Treatment of chronic pain with spinal cord stimulation versus alternative therapies

Cost-effectiveness analysis

Krishna Kumar, Samaad Malik, Denny Demeria, Yücel Kanpolat, Kim Burchiel

Research output: Contribution to journalArticle

163 Citations (Scopus)

Abstract

OBJECTIVE: There is limited available research measuring the cost-effectiveness of spinal cord stimulation (SCS), compared with best medical treatment/conventional pain therapy (CPT). The purpose of this study was to tabulate the actual costs (in Canadian dollars) for a consecutive series of patients treated with SCS in a constant health care delivery environment and to compare the costs with those for a control group treated in the same controlled environment. METHODS: We present a consecutive series of 104 patients with failed back syndrome. Within this group, 60 patients underwent SCS electrode implantation, whereas 44 patients were designated as control subjects. We monitored these patients for a 5-year period and tabulated the actual costs incurred in diagnostic imaging, professional fees paid to physicians, implantation (including the costs for hardware), nursing visits for maintenance of the stimulators, physiotherapy, chiropractic treatments, massage therapy, and hospitalization for treatment of breakthrough pain. From these data, the cumulative costs for each group were calculated for a 5-year period. An analysis of Oswestry questionnaire results was also performed, to evaluate the effects of treatment on the quality of life. RESULTS: The actual mean cumulative cost for SCS therapy for a 5-year period was $29,123/patient, compared with $38,029 for CPT. The cost of treatment for the SCS group was greater than that for the CPT group in the first 2.5 years. The costs of treating patients with SCS became less than those for CPT after that period and remained so during the rest of the follow-up period. In addition, 15% of SCS-treated patients were able to return to employment, because of superior pain control and lower drug intake. No patients in the control group were able to return to employment of any kind. CONCLUSION: SCS is cost-effective in the long term, despite the initial high costs of the implantable devices.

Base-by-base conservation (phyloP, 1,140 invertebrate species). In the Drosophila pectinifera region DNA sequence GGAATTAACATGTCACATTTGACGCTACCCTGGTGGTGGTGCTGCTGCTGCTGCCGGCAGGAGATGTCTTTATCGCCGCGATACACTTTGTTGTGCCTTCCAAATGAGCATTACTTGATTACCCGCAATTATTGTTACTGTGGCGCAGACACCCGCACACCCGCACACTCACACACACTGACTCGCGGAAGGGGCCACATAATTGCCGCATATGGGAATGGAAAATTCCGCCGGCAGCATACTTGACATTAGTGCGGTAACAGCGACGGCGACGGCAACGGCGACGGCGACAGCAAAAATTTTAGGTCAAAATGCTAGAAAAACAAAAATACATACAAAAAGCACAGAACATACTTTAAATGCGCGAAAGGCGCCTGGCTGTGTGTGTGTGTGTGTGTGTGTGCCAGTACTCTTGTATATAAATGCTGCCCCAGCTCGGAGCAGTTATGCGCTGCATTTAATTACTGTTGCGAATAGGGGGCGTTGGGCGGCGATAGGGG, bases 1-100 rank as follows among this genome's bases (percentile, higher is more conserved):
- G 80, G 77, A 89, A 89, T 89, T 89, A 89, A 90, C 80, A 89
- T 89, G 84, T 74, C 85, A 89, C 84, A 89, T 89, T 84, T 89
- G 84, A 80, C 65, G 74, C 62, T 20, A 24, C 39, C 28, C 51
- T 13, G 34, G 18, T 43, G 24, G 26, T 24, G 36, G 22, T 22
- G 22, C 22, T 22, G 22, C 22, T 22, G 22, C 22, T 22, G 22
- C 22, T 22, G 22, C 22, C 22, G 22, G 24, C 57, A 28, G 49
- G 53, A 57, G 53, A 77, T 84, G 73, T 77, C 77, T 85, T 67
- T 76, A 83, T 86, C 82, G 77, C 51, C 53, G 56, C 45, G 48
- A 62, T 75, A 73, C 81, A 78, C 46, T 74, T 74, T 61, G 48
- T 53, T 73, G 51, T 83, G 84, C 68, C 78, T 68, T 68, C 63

Original languageEnglish (US)
Pages (from-to)106-116
Number of pages11
JournalNeurosurgery
Volume51
Issue number1
DOIs
StatePublished - Jul 1 2002
Externally publishedYes

Fingerprint

Spinal Cord Stimulation
Complementary Therapies
Chronic Pain
Cost-Benefit Analysis
Costs and Cost Analysis
Pain
Therapeutics
Breakthrough Pain
Chiropractic
Controlled Environment
Control Groups
Massage
Fees and Charges
Drug and Narcotic Control
Diagnostic Imaging
Group Psychotherapy
Health Care Costs
Electrodes
Hospitalization
Nursing

Keywords

  • Chronic pain
  • Cost-effectiveness analysis
  • Spinal cord stimulation

ASJC Scopus subject areas

  • Clinical Neurology
  • Surgery

Cite this

Treatment of chronic pain with spinal cord stimulation versus alternative therapies : Cost-effectiveness analysis. / Kumar, Krishna; Malik, Samaad; Demeria, Denny; Kanpolat, Yücel; Burchiel, Kim.

In: Neurosurgery, Vol. 51, No. 1, 01.07.2002, p. 106-116.

Research output: Contribution to journalArticle

Kumar, Krishna ; Malik, Samaad ; Demeria, Denny ; Kanpolat, Yücel ; Burchiel, Kim. / Treatment of chronic pain with spinal cord stimulation versus alternative therapies : Cost-effectiveness analysis. In: Neurosurgery. 2002 ; Vol. 51, No. 1. pp. 106-116.
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